Within the first week of Bea’s life, I started thinking about children in orphanages. Every time I nursed her at night, so every two hours, I thought, “Who is picking up those children? Who is answering their cries every two hours?”
Of course I’d thought about children in orphanages before. My mother worked for an international adoption agency at one point, and I became the babysitter for a lot of the clients, once their children were assimilated and settled. One little girl, Anja, was from Russia. I remember she was obsessed with food and I assumed it was because she’d had a lack when she was little. Now that I have a three-year-old, I understand that toddlers just constantly eat.
But having a newborn in my arms, understanding the specifics of what she needed, the constant comforts she required—shushes, bouncing, swaddles, pacifiers and of course, my boob—brought to mind all those children out there who need those same things and don’t get them.
My son wakes up at three in the morning (oh, yes, by the way, my 19-month-old still doesn’t sleep through the night god help my undereye circles) and sometimes he only wants me—mama. Sometimes even when my husband goes in, he calls for “Mama.” Sometimes he screams until I stumble out of bed and pick him up and he accepts that it is indeed me, Mama, holding him.
I go in now, with gratitude, with humility, amazed at the privilege of being able to comfort my child. I keep the room dark, give him some milk, put my lips to his forehead, rock him for a few moments, lay him gently back in his warm, soft, safe crib. We have sleep trained in the past, but I think I’ve come to accept that he is a child that needs solace in the middle of the night. Maybe he has dreams. Maybe he just wants reassurance that there is still a grownup out there in that dark world.
Do those children have cribs?
Do they fall out of their cots in the middle of the night as my daughter sometimes does? She is such a fitful sleeper that we keep her mattress on the ground.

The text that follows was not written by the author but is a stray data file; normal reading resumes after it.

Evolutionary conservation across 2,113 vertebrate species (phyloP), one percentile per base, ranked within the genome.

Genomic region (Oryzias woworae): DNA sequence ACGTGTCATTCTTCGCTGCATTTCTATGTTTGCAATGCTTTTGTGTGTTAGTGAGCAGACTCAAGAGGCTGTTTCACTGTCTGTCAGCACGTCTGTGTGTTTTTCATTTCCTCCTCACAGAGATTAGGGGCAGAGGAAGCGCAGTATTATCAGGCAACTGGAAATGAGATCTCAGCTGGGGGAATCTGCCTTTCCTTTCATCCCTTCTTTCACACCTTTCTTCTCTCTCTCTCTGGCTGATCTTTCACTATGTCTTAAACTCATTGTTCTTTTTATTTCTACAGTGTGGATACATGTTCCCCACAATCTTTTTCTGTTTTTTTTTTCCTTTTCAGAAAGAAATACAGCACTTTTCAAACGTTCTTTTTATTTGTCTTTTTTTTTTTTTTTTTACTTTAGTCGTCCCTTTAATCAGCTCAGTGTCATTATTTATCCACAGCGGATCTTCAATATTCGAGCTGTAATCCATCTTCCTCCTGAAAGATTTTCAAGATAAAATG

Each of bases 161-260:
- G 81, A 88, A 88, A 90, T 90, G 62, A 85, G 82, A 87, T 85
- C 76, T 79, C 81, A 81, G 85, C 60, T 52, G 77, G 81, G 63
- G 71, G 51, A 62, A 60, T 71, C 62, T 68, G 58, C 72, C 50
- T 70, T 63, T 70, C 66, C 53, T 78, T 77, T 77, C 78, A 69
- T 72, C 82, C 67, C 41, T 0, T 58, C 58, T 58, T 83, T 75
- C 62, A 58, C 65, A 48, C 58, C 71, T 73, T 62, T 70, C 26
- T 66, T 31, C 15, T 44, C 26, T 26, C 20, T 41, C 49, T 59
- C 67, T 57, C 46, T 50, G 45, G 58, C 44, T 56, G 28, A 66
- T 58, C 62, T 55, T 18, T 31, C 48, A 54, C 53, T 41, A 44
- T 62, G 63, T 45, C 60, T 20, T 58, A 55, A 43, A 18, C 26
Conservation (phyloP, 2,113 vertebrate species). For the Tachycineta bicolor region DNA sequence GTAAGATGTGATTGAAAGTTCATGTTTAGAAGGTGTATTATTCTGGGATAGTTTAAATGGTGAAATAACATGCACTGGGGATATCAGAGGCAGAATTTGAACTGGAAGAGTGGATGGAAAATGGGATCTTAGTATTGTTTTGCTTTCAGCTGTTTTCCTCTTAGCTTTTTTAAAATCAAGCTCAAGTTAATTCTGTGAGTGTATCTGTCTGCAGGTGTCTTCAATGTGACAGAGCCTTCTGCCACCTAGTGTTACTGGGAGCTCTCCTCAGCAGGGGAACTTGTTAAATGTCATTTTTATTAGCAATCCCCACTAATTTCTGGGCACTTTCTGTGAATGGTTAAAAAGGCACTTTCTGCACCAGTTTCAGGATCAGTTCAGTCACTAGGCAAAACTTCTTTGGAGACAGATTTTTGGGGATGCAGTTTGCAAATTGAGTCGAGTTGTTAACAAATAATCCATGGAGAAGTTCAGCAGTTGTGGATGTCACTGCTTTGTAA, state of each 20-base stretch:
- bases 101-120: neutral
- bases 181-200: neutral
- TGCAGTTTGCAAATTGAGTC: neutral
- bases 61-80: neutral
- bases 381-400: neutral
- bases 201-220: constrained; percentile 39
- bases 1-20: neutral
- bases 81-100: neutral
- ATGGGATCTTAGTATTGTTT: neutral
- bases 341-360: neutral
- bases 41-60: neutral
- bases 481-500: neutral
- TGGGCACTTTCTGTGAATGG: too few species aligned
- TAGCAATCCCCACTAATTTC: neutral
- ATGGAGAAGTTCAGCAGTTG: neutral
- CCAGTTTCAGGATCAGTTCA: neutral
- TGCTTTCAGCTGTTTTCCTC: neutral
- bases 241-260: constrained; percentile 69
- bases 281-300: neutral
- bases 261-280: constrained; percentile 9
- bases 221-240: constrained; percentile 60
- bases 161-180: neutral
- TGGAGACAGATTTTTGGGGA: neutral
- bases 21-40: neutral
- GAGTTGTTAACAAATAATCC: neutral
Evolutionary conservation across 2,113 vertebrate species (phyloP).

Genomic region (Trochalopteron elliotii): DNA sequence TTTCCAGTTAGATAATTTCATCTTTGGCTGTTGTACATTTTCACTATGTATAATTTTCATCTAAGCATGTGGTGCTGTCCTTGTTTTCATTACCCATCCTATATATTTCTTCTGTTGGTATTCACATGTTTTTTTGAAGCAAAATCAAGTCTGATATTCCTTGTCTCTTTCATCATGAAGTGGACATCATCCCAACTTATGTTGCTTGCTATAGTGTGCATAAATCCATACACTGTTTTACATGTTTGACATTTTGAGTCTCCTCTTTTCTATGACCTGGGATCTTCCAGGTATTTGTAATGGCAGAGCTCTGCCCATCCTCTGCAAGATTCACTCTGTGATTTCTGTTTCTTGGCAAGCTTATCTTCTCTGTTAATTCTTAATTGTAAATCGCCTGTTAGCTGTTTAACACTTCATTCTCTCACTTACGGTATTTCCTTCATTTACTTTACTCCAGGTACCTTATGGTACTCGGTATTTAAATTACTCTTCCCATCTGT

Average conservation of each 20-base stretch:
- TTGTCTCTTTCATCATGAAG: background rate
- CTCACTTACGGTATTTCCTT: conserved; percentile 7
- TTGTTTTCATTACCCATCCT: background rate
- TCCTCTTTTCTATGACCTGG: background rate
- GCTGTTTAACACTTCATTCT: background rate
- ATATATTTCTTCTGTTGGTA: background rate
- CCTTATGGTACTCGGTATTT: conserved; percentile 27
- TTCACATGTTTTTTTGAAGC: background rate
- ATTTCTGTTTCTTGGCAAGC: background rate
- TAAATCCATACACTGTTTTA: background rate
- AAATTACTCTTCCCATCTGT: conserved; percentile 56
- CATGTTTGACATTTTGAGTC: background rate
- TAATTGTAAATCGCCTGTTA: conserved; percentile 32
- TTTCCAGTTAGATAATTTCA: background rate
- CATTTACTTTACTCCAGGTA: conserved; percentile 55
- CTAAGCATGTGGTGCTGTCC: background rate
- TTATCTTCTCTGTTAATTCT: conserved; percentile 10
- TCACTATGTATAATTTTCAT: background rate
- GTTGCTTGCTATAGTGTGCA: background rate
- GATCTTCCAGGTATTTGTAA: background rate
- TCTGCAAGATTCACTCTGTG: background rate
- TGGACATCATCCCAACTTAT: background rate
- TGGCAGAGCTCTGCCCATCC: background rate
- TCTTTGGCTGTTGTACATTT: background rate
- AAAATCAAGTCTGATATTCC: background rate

Do they wake up and start to run to the next room, to the “big bed” where they can sleep between mom and dad for the rest of the night?
My son says “Da” and sometimes it means “daddy” and sometimes it means “dog” and sometimes it means “that” and sometimes it means “sister”. And only my husband and I really know each time what he’s referring to.
It is a parent’s job to know the language your child speaks, and of course I’m not referring to a native tongue, though also that, so much as the method of communication your child uses. My daughter has always been articulate above her age, but my son still relies on a lot of nonverbal and understood cues. Like when he reaches that point in the night where he won’t admit he’s tired but everything is indicating he is tired. My husband and I know what that point is, and that the only way to calm him is with milk and a book, specifically “Where’s My Teddy?” or “Goodnight Gorilla”. That every night he expects to take a walk with my husband and the dog and that when he says “Wah” he means, it’s time.
Remember Danielle, the neglected child featured on Oprah? Her case was so extreme that when they found her, she was 7 years old, but behaved and acted like a 6-month-old. She’d had almost no human interaction from birth. I think about her all the time. The synapses formed in the brain in the first three years of a child’s life are so important that they determine a child’s cognitive ability for the rest of their life.
And the lack of interaction, that amounts to trauma.
My daughter’s hair is fine and straight. My son’s hair is courser and curlier. I can close my eyes and picture how it feels when I press their heads against my cheek.
If you have a child, you are doing the same right now.
I take nothing for granted these days– having my children with me, knowing where they are any given moment of the day, holding them close, comforting their pain, hearing their laughter. These all feel like privileges now and not givens. These feel like markers of where I was lucky enough to be born and raised, and not like the most natural act of being the one who answers my children’s calls.
My children are of a tender age, but then again, aren’t all children? Tender hearts and tender minds always looking for their cries to be answered, however those cries manifest, always wanting reassurance that someone is listening, even in the dark.